Sometimes, the World Wide Web is really world wide. The Roerborg arrived in Duluth early Monday afternoon (October 31, 2016). Third mate Daniel Schaafsma was just outside the pilot house waving to people welcoming him and his ship to Duluth. Later, he told me he was surprised to see so many people watching them come in. I took a picture of the ship’s arrival but failed to notice the very small figure waving to us from the top of the ship. His grandparents in The Netherlands were watching the Marine Museum web cam and they knew right away who that small speck at the top of the ship was.
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They added a comment on the page, in Dutch

Ha, die Daan.
We. opa, Guus en oma hebben zien varen en naar he gezwaaid.
Wat een grote boot is de Roerborg zeg. Leuk dat we je daar zagen staan on de vleugel.
We wenen je een goede vaart en een behouden thuiskomst.
Dag lieverd, we houden van je.
Guus, Op en Oma Gerritsen van der Hoop Harlingen. Nederland.

Which Google translated as:

Ha, which Daan.
We. grandpa, grandma Guus and have seen sail and swung huh. What a great boat say the Ruhr Borg. Nice that we saw you standing there on the wing. We weep you a good trip and a safe return Day, sweetheart, we love you. Guus On and Grandma Gerritsen van der Hoop Harlingen. Netherlands.

Google does some things better than others, but his Mother, Jenny, then added a comment in English thanking us for the connection. Such a nice comment deserved a nice response so I went over to the ship to talk to Daniel. He did not know about the comments yet; I shared them with him and then took his picture so I could share that with his parents and grandparents, and of  course readers of the Duluth Shipping News. Daniel, who lives in the town of Dronryp, is two years out of Maritime Academy. Last year, he was an apprentice and visited Duluth aboard the Erieborg. This year, he comes here as the third mate on the Roerborg.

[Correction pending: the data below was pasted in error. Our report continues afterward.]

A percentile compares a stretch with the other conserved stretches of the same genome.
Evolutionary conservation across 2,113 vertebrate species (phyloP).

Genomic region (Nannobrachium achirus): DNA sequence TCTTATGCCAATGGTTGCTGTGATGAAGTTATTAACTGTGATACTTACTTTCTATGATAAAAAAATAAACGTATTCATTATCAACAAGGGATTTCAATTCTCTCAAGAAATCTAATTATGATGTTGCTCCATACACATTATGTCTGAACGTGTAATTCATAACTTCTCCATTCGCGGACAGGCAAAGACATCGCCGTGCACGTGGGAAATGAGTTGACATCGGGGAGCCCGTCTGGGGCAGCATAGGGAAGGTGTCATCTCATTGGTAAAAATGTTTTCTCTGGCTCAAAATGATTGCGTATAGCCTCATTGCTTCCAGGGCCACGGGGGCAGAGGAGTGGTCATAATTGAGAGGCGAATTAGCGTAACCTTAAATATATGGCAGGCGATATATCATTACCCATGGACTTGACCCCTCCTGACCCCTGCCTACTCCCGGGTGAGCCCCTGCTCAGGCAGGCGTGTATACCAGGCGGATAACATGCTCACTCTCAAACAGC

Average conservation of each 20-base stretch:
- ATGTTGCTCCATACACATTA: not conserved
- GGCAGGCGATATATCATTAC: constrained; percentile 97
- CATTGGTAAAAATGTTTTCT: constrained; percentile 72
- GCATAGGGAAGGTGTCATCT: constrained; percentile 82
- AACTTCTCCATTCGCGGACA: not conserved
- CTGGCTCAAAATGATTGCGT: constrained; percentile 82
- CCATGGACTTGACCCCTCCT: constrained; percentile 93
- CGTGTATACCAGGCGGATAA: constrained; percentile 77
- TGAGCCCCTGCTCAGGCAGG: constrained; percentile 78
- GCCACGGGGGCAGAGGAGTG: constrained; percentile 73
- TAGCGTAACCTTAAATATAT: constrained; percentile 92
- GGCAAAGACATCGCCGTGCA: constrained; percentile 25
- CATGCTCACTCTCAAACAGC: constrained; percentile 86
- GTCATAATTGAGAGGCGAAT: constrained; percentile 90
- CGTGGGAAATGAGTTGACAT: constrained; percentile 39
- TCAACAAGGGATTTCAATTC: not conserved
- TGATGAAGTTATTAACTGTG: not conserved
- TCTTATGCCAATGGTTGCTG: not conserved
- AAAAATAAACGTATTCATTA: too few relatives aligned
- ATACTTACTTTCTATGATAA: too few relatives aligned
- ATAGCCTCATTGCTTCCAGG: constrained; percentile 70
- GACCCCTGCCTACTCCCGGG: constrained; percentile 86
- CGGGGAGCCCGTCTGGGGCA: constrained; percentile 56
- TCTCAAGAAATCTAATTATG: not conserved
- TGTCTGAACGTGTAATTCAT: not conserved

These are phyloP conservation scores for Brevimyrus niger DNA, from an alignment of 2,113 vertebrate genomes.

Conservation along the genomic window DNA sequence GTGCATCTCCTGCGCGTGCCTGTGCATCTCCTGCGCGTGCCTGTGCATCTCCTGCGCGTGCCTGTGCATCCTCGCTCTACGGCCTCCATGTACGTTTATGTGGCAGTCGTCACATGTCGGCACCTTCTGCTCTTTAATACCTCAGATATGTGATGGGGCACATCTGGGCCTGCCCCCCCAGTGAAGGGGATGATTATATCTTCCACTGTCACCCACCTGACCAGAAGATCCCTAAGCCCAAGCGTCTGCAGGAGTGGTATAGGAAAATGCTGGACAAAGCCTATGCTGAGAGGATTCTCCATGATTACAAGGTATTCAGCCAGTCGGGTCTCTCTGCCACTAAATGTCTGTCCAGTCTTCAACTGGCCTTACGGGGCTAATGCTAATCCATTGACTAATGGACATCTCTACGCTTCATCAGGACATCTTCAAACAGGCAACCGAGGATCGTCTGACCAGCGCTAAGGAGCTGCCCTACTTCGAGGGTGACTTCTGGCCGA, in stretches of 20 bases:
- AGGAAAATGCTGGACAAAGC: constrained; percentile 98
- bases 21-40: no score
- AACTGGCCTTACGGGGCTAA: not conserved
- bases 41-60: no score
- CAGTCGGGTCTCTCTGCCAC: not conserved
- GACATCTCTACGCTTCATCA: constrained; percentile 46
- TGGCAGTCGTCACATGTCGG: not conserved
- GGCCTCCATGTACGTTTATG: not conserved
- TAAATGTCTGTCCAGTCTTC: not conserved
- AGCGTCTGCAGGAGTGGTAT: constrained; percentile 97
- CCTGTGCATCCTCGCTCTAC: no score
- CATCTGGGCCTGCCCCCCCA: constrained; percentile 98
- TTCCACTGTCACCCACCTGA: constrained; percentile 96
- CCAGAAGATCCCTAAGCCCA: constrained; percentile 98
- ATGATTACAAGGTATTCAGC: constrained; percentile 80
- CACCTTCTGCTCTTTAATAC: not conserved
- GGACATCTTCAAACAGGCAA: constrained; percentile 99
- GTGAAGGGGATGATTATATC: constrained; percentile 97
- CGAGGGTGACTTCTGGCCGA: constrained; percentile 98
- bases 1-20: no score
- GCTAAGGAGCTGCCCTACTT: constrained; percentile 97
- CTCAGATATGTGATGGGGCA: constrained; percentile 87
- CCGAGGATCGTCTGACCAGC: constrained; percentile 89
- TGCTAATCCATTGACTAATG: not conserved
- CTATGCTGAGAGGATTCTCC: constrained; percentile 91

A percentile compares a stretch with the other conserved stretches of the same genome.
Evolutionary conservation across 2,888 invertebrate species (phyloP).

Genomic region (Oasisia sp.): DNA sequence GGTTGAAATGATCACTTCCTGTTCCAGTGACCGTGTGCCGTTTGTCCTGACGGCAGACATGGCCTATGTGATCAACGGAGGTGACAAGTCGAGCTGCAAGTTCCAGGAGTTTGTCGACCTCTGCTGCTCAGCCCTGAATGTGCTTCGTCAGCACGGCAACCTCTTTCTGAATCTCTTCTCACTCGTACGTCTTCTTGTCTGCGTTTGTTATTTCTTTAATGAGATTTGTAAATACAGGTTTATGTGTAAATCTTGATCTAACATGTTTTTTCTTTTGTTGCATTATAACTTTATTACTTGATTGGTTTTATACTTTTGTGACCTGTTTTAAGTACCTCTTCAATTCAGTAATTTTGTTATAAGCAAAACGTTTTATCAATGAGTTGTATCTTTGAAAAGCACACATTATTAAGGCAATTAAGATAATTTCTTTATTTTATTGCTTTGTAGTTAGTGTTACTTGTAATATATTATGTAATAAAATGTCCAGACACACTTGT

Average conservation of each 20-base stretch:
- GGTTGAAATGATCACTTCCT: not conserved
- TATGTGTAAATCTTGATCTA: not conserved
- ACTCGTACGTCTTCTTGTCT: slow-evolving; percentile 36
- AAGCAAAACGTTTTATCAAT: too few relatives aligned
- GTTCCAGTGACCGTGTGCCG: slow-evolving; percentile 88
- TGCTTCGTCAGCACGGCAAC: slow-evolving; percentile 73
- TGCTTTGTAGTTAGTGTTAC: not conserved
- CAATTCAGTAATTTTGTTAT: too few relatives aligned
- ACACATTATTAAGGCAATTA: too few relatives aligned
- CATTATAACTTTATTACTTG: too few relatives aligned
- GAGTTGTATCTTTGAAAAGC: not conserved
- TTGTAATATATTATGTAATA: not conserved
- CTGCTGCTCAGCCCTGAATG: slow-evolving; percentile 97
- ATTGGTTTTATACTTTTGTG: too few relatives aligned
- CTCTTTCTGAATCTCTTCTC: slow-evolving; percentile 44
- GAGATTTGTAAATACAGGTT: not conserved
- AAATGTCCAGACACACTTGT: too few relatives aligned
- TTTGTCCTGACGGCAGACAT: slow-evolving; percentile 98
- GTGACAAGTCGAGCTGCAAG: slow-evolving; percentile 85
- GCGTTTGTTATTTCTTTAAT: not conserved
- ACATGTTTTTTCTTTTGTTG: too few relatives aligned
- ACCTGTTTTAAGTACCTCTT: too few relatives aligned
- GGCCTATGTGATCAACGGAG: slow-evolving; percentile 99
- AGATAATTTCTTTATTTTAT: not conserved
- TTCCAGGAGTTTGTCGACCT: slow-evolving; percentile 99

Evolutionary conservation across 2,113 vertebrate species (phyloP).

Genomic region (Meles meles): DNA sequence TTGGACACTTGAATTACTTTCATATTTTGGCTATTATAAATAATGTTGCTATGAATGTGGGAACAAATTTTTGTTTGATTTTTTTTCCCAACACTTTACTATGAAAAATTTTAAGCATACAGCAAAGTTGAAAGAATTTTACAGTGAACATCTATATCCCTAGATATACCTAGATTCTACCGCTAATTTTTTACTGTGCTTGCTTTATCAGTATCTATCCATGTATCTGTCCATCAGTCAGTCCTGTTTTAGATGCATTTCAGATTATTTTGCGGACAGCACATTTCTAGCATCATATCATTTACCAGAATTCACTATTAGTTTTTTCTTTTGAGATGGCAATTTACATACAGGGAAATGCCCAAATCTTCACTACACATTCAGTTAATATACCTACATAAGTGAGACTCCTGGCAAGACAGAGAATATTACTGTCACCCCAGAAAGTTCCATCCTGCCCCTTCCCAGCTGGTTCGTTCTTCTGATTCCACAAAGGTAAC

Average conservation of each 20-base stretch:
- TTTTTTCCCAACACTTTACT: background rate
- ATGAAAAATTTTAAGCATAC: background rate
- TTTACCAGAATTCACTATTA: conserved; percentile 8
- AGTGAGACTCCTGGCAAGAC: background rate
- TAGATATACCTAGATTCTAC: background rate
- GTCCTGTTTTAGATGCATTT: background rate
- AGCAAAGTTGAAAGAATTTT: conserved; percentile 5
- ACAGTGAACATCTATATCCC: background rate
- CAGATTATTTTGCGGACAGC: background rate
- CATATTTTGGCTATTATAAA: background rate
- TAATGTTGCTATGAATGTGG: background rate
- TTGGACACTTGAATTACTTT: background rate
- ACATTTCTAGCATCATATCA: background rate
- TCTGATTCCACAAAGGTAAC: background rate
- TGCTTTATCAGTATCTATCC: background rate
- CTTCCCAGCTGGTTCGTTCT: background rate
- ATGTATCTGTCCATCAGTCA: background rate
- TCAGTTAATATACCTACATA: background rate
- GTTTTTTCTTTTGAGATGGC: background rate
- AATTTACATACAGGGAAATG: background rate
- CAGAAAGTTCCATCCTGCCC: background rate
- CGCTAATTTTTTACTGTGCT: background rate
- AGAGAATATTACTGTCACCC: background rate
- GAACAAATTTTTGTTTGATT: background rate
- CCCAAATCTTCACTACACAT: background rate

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Below, the Roerborg was waiting at the Port Terminal this morning before moving over to CHS to load grain.
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American Mariner departs while Cornelia waits, again!

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Before departing this morning (above, on October 30, 2016), the American Mariner arrived Duluth on Friday evening, October 28, 2016 to load wheat at the General Mills elevator in Superior.
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The Cornelia is at anchor off the Duluth piers waiting to come in to load grain. She arrived in the Twin Ports on October 16 with a cargo of cement she discharged at CRH, previously Holcim and before that St. Lawrence Cement. After discharging her cement cargo, she went out to the anchorage to wait before coming in for her grain cargo.
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The Mariner will carry her wheat cargo to Buffalo and discharge it at General Mills grain elevators there. This was her 11th trip here this season. On other trips, she has brought limestone and loaded coal or iron ore pellets. The Cornelia is here for her second time and her second time spending more than a few days at anchor. Last year, she had some legal difficulties that kept her out there for over 40 days. Since then, she was sold and is now free of any legal entanglements; just waiting and enjoying the weather.
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Skawa arrives Duluth

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The Skawa entered the Duluth ship canal late this afternoon, October 25, 2016, on her way to CHS 2 to load flax and wheat. Built in 2012, she is making her first trip to the Twin Ports. She is one of many we see here from Polish Steamship Company. The Skawa is a river in Southern Poland